“At this ‘ugly stage’ of our evolution from larval Earthly animals to Beings of the Universe, we belong to both worlds at the same time. So ‘give to Caesar what is Caesar’s and to God what is God’s’ (Mark 12:17), not in terms of money, but terms of faith. Meaning, joyfully play your part in this human world to perfection – embrace your work, smile when you do it, enlightened people are still people. Laugh at the folly of thinking this complex system is a just a complicated machine. Let the worldly Dukkha of others pass through you like just the formless noise that it is. You can laugh at it all because you know the human world is a just a human-made separation of us from the rest of the Universe.”

It’s Not Magic


The Christmas lights in my home office window went on early this year because of Rubber Ducky’s enlightenment.

The great part about having an awakened being like Rubber Ducky sitting on your home office window sill is that I can ask him about enlightenment.

Here is a transcript of what Rubber Ducky explained to me last week Sunday on the long drive home. He says this is guidance. His enlightenment happened to prepare for a large number of enlightenments this coming December 8, Bodhi Day, and many more on Christmas when the real (lunar – 8th morning of the 12th month) Bodhi Day coincides with it:

“Enlightenment is just a choice, chronic angst versus everything about you and the world you know. It may seem like a tough choice to start a long, arduous journey – like getting a PhD, climbing Mt. Everest, or losing 100 pounds. But it’s just flipping a switch on.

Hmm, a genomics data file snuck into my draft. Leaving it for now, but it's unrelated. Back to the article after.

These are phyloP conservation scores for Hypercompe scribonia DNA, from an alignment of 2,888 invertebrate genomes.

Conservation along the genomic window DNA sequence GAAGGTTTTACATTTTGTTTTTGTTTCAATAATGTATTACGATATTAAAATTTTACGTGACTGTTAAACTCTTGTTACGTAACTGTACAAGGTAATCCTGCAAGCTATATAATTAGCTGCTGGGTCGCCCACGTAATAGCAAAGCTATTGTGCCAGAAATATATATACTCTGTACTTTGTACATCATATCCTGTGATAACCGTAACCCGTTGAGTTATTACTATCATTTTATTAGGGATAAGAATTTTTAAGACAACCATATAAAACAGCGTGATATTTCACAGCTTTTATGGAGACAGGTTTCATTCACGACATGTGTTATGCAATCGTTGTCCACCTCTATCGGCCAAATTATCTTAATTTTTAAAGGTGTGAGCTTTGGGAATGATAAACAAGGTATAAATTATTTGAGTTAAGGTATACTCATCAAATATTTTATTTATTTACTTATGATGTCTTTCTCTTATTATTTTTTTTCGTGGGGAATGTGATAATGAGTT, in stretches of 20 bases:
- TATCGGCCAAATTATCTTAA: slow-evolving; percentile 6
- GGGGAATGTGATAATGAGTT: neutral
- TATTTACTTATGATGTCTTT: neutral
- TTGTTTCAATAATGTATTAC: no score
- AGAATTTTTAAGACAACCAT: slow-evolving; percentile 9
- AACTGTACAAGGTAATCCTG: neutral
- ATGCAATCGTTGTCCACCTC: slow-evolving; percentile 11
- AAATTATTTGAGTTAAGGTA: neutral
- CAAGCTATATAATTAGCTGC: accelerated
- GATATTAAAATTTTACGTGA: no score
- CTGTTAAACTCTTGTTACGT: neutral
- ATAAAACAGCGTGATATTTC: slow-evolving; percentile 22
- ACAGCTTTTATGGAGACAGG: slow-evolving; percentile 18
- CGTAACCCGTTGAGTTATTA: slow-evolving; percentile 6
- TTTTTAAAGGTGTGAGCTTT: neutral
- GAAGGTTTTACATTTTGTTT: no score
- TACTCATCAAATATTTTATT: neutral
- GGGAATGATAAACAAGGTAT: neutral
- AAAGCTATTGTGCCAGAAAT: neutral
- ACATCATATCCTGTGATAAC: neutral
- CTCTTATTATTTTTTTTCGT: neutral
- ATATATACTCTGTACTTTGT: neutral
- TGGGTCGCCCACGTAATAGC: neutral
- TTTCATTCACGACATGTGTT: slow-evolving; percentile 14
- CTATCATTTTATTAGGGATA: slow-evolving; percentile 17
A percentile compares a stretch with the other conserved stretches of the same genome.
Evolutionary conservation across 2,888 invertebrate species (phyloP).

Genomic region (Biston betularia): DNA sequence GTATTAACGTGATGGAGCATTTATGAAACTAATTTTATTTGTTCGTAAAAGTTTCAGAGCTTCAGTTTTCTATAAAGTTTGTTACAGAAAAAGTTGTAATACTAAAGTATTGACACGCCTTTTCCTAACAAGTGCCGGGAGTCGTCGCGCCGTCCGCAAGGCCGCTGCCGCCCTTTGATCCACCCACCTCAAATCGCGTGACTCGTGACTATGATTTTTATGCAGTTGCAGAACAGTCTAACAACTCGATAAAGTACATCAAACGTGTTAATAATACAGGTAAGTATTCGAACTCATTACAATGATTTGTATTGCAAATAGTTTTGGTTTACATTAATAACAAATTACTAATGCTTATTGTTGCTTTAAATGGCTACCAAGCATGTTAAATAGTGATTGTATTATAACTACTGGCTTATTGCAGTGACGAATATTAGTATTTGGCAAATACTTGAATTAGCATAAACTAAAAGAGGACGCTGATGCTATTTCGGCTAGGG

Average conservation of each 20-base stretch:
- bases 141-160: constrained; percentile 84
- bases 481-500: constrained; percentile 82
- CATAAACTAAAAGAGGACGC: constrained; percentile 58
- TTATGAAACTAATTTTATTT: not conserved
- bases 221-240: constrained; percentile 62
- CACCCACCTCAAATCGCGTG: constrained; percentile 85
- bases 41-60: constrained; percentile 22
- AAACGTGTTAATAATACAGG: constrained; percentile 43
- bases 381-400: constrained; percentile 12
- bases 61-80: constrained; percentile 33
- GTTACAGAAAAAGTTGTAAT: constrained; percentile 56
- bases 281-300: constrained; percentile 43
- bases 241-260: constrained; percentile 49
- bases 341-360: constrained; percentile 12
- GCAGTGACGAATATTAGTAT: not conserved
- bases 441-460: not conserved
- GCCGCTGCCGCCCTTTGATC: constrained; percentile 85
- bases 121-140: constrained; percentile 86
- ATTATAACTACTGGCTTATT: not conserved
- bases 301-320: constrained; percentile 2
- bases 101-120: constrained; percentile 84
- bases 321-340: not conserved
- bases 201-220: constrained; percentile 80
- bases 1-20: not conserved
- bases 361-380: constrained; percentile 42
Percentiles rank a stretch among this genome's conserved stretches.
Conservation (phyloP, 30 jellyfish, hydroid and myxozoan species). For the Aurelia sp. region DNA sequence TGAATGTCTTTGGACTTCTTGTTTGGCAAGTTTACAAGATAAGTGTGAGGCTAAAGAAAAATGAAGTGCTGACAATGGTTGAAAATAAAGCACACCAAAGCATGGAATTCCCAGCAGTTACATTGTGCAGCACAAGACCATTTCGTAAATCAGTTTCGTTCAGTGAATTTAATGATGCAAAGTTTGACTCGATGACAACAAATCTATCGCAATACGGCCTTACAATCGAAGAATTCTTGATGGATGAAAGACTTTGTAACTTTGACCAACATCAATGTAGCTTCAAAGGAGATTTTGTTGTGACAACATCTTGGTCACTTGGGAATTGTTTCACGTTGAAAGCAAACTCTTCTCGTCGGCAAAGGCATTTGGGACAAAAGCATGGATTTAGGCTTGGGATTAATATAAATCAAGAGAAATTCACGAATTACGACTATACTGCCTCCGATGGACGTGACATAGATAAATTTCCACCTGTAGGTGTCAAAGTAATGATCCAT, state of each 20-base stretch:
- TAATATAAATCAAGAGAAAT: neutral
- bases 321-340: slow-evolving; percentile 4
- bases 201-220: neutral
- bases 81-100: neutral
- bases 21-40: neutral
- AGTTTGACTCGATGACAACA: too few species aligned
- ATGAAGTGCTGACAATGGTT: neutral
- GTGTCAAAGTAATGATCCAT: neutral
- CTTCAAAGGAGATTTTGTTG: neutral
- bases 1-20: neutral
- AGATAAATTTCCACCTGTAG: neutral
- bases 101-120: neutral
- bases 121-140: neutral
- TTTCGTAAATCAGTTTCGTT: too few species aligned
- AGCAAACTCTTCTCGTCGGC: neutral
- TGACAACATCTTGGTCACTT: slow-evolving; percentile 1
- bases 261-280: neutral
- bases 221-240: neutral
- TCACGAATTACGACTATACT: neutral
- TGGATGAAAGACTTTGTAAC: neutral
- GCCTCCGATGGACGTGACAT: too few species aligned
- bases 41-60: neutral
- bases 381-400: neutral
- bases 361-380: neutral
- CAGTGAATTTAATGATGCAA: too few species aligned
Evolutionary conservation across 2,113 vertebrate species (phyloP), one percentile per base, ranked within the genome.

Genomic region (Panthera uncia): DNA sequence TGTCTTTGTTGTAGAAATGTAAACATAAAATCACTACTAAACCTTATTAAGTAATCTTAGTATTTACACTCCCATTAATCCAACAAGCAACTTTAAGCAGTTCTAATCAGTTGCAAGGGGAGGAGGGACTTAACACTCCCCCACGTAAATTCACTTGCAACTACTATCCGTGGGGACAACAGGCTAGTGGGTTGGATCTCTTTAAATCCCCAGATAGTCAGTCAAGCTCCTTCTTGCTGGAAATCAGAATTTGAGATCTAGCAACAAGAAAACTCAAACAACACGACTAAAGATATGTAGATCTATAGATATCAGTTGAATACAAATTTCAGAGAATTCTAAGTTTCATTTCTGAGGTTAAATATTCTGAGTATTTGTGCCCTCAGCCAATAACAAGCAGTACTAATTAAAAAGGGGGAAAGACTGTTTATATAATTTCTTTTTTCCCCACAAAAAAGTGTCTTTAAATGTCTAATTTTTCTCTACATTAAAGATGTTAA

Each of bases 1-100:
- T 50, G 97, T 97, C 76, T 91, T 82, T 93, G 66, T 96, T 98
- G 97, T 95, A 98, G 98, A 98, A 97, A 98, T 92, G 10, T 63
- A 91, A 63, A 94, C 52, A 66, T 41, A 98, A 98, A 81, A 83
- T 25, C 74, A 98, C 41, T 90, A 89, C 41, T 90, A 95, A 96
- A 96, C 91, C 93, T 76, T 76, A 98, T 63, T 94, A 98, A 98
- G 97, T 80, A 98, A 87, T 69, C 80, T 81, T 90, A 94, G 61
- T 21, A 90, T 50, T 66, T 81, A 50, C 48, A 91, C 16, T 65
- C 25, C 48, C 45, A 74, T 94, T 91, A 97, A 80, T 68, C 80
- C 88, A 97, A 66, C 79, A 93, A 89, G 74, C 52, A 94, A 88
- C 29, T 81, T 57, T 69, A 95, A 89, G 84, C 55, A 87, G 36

It sounds like a brain-dead decision, so why can’t people just flip that switch on? First, people think enlightenment will somehow make the world go their way which is not enlightenment, just really lucky. Everyone can be calm when things are going your way. But this world is a complex system in constant flux, never exactly the same instant to instant.

Enlightenment isn’t magical. Once you realize there is nothing magical about Enlightenment, what becomes clear is it means you must drop everything. It doesn’t mean you give away all of your material possessions. Possessions of any quantity are fine as long as you know in all sincerity that you will be happy without them.

What is very hard is to give up everything you believe. But it’s only hard because those beliefs are all your brain knows and it keeps computing that if you drop a belief, it contradicts with another. For example, if I decide to change my eating habits for good, no more luscious brisket from Papa Gus, which means less income for Papa Gus, and he’ll go out of business.

Dukkha is a web of linked angst, which like cancer, can only be removed in whole. It requires a wholesale drop of all you believe, 100% humility where you have no beliefs to defend; 100% acceptance of what is right in front of you – “Is that so?” You then see all possibilities – when you become nothing, you become everything.

Enlightenment isn’t a mid-life crisis on steroids where you will give away all of your possessions or abandon your family, friends, and career in exchange for a vagabond or cult life – even though ironically, that’s exactly what Siddhartha Gautama did … hahaha. It also won’t make you a magical creature with any new powers. You will still be a normal human playing your part in this life, just as eagles and trout play their parts to perfection. You will still win and lose like everyone else. The difference is that free from angst, your energy can focus on what is right in front of you. And you won’t be a contagion of angst spreading it like a flu to all you encounter. You will truly believe that even when you “lose” you’ve really won more and become all the richer.

All of your angst are computations of your neurons. Your brain wants to “solve” problems and we just can’t “save the world” – some problems are other peoples’ success, some things such as life and death are intricate aspects to how we evolved to here in the first place. When we decide to flip the switch on, we’ll see everything – everything is in relationship to everything else, it’s in constant motion, and our brains went haywire trying to control it all, but now our brains accept and play jujitsu with it all. There is only a One, not you and that and that – so there are no problems to solve, just playing being our parts as genuinely as we can.